135th edition of Foodcom DAIRY Newsletter
Industry sources in many European countries are concerned as milk quality is falling short of expectations. We will have to wait and see how the grass develops for the second cut and how farmers react to the massive increase in fertilizer prices. With the second cut, there could be a drop in quality as farmers have reduced fertilizer use to save costs. It looks like feed and nutrition will be important issues for milk supply in the coming weeks.
Continue reading to learn about this week’s market insights.
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SMP is offered in the range of 3.95 – 4.10 EUR/kg. In recent weeks, due to the lifting of import duties from Ukraine to the EU, a lot of Ukrainian cheaper raw materials have entered the market. We do not expect this raw material to cause a drastic drop in prices though, as we are aware that this raw material is limited. However, we have seen a slight easing in prices over the last 2 weeks.
Various signs in the market reflect the true price or lack thereof on FCMP. Looking at the German quotations, the price remains at a high level. Prices for roller and spray dried WMP continue to diverge widely.
Demineralized Whey Powder
Due to high demand for products used in infant formula and occuring high drying prices, D90 prices have reached 2100 EUR/MT. The availability of D90 powder is limited, there is even a shortage of raw materials on the market. Many manufacturers are starting to convert their production to use D40 and D70 instead of D90 products.
Many manufacturers are turning away from WPC 35, which is reflected in higher prices on the market. The sweet whey product is offered at prices ranging from at least 4000 to 4050 EUR/MT. In the past, this product was used as a substitute for MMP because it was the cheapest source of protein at that concentration. Formulas calling for WPC 35 are still used, even though production is considered to be lower, resulting in prices staying on a high level.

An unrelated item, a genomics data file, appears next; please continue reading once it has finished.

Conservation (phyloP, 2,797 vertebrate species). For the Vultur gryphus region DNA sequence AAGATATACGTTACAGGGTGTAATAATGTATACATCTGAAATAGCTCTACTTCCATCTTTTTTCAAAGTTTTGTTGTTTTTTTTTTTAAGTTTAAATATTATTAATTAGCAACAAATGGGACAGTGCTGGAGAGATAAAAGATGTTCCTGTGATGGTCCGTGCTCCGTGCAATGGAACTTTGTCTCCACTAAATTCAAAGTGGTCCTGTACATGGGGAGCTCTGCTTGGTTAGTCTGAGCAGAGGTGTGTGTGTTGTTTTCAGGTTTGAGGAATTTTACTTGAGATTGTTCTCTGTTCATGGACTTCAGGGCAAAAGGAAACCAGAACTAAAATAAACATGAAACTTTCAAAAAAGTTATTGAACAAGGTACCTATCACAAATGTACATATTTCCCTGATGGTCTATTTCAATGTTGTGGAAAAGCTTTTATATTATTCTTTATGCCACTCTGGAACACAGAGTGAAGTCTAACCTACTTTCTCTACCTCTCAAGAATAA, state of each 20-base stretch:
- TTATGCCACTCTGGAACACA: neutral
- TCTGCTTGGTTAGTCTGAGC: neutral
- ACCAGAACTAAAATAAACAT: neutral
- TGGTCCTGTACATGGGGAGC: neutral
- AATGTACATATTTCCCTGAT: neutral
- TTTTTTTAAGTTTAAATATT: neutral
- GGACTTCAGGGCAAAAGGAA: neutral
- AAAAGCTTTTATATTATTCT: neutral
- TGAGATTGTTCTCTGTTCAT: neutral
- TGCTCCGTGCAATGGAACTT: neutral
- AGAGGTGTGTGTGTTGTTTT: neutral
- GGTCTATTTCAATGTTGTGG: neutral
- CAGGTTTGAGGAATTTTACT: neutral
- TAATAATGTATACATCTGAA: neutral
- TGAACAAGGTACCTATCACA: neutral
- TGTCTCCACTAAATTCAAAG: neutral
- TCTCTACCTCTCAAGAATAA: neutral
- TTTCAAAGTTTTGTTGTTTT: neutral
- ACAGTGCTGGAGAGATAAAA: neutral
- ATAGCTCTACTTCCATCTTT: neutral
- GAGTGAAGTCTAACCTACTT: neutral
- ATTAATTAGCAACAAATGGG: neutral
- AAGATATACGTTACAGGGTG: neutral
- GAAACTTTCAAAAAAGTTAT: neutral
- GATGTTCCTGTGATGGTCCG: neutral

Producers cannot complain because of the good order situation in the last two months. There are big price differences between EU countries: Polish Mozzarella was available last week even for 4.75 EUR/kg, while the offer from EU15 countries is around 4.90 EUR/kg. The only cheese where we notice a price increase is the Cagliata. The increased interest in mozzarella cheese could be a result of the upcoming vacation season, which increases the consumption of pizza products worldwide.
Butter prices have a wide window in terms of upper and lower price ranges. This is due to the geographic location of the product and rising fuel prices. More expensive transportation and cold storage prices are driving up commodity prices for the product imported from farther away. As for the German retail chain – price up slightly by 4 to 8 cents per kg compared to the previous contract. Prices for goods from Central Europe may differ by up to 100 EUR/MT compared to Western European countries.
It is not surprising that after such a fall a week ago, prices have risen again, returning to normal. Considering that we are in the vacation season, there may be temporary bargains and higher quantities of raw materials on the market due to factory shutdowns.
After German cream prices fell the previous week as cheaper Polish products entered the market, prices rose again this week. Transportation difficulties prevent German buyers from sourcing additional cream in Eastern Europe, as cream cannot be transported well over a long period of time. Therefore, prices can rise significantly if tankers and truck drivers are not available.
Still a lot of seasonality in the milk market. Spot price quotations seem to have risen again in the previous week. Some suggest that many European factories are having trouble selling their spot milk while they are in maintenance. This could be a sign that prices will take a small drop. Milk supply in Holland is currently up, in the UK milk consumption continues to decline.